Being Friends With Your Ex Is Impossible, Right?


Last night I went to go see Celeste and Jesse Forever — the new indie rom-com starring Andy Samberg and Rashida Jones that’s about a couple who, despite being separated, remain best friends. I have to admit that my expectations for it were low. I had read things about it being an anti-rom-com which, in Hollywood speak, typically means a lot of twee montages of a couple riding bikes and making mixed tapes for one another. I’ve found these so-called authentic movies about love to be more insulting than a mainstream Nicholas Sparks movie because they claim to actually give you an honest depiction of relationships when, in fact, they’re just as phony and saccharine as anything else. Last time I checked, relationships didn’t come with a Moldy Peaches soundtrack and couples didn’t do things like run around together in a water fountain all day.

To my relief, Celeste and Jesse Forever managed to avoid the shallowness that pervades most standard indie rom-com fare and actually showcased a relationship that felt uncomfortably real and engrossing. You cared about these characters. You understood the dynamic. You got why these two people fell in and out of love with each other but still couldn’t let go of the friendship even after all was said and done. At the crux of it, Celeste and Jesse Forever is about the foundation of love, which is always friendship. Your lover should always be, first and foremost, your best friend. If the relationship ever ends, it’s what you will miss the most. You think you’ll be missing the sexual aspects of it, and maybe you will, but above all, you will be mourning the loss of your best friend. You’ll miss the fact that they were your companion, your partner in crime, more than you’ll miss the sex. Sex can be replaced, sex can be picked up at a bar. Connections, however, are rare and can only grow with time.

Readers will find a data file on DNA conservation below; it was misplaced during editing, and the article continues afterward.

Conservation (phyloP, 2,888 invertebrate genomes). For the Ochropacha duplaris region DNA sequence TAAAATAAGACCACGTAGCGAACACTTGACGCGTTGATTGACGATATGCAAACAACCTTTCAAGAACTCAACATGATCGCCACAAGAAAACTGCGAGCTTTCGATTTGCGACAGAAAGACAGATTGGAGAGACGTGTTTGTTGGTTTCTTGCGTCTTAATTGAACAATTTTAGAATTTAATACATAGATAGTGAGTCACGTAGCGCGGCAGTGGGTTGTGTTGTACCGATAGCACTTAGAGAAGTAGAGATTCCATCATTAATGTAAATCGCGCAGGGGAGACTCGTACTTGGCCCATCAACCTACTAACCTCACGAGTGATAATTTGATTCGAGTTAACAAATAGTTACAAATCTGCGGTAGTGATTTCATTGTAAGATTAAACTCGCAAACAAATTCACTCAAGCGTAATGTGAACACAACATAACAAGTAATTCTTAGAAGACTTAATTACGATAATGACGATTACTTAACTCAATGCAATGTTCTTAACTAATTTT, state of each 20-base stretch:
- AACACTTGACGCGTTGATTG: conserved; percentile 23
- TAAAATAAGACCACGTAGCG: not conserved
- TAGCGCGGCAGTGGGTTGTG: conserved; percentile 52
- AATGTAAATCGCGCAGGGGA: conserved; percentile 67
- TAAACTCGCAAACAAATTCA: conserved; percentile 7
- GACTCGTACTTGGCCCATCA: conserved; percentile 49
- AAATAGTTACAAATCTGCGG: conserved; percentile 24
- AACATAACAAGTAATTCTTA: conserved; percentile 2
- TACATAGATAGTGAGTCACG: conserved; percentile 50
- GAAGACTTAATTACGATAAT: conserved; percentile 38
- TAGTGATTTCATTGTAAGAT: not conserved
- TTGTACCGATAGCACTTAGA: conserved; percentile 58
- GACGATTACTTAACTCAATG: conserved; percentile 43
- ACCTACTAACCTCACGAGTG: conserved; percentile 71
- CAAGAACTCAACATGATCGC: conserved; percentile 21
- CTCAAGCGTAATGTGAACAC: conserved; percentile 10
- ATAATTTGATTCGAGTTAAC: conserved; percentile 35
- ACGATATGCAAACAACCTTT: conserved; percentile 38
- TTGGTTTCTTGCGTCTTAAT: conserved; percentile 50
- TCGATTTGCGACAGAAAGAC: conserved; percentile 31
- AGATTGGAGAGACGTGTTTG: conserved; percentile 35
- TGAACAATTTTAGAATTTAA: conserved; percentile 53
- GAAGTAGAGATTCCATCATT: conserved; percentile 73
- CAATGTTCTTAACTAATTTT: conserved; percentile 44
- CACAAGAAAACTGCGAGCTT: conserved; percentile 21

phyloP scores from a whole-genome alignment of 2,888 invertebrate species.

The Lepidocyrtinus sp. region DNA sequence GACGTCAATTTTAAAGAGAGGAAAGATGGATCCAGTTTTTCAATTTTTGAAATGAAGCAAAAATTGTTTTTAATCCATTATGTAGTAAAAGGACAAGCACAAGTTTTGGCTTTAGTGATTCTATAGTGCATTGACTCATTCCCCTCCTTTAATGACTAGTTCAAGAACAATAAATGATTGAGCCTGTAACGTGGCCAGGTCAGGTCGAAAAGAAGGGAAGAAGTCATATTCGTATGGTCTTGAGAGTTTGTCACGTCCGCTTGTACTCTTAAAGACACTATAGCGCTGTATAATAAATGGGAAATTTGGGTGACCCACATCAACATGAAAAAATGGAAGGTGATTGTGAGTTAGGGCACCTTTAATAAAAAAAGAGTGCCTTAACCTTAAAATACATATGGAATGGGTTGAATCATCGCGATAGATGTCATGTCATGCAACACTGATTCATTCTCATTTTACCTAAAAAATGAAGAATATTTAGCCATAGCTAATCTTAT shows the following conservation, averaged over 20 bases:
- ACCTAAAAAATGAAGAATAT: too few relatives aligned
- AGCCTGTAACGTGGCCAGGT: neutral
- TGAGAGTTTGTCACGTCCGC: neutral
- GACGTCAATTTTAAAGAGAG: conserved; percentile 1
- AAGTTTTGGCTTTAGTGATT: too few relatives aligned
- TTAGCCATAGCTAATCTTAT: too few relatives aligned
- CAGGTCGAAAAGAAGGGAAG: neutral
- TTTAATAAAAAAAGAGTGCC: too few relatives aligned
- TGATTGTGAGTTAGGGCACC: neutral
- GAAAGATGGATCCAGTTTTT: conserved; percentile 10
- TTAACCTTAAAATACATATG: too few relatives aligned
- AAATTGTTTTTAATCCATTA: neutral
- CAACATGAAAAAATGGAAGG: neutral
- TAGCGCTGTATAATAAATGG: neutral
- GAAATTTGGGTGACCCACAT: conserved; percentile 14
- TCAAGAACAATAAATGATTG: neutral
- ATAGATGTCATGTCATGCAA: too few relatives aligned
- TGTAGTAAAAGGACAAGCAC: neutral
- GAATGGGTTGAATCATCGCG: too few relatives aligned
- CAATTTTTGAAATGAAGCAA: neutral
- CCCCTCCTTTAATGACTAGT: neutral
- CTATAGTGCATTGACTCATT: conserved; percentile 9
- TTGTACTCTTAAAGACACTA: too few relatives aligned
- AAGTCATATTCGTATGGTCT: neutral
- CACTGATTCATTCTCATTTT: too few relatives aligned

Watching Celeste and Jesse Forever made me revisit the age-old question of “Can you be BFF with your ex?” In my experience, the answer has been no. I dated my best friend in high school and when it ended, I didn’t have the wherewithal to cut him out. Instead, we just resumed our close friendship without the sex for FIVE YEARS. Oh, it killed me and all my friends were just like, “Ryan, what the hell are you doing? He’s your ex. You can’t be friends with him.” I would dismiss them, saying that it happened back in high school so it didn’t count. We were older now, more mature, and could totally be best friends without it getting weird.

Wrong. So wrong. This is always wrong, right? When has this ever worked out for anybody? Maybe in your 30s and 40s when maturity is a real thing instead of something we PRETEND to have but it certainly doesn’t happen when you’re a 22-year-old psycho with little experience in relationships. Simply put, I lost my shit for five solid years. As long as we continued to be best friends, I was a damn basket case. Why? Because I had never had such a close friendship with another gay guy before or after and it screwed with my head. Our bond was so iron-clad that it made my feelings all smudgy. If we got along so well, why weren’t we together? Isn’t that what you should do with your best friend who also likes boys? Shouldn’t we just get married and be best friends forever?

Of course, it’s not as simple as that. It never is. But I did know one thing for certain: I couldn’t continue being best friends with him. I needed to move on and I couldn’t do that when we were still hanging out every day. It also screwed with my motivation to date and fall in love with someone else. For a while, I was content with just being best friends with him and not having sex. It adequately filled the void for me. Why look for someone else when I’m happy with this person?

These were the lies I would tell myself to delay doing what I knew was the only possible option, which was ending things once and for all. I thought that I was fine with just having our close friendship and didn’t need sex. Our emotional connection was enough for me! That, of course, wasn’t true. You do need sex. You do need intimacy. And since you’re not going to get it from your ex, you need to find someone who can actually fulfill all your needs.

It was one of the hardest things I had to do and I still miss the friendship. I know now that close connections, whether they be romantic or platonic, are hard to come by. But for the sake of my sanity and my own love life, I needed to cut the chord.  In my case, I couldn’t be close friends with an ex. It didn’t work for me.

Has it worked for any of you? I’m genuinely curious. 

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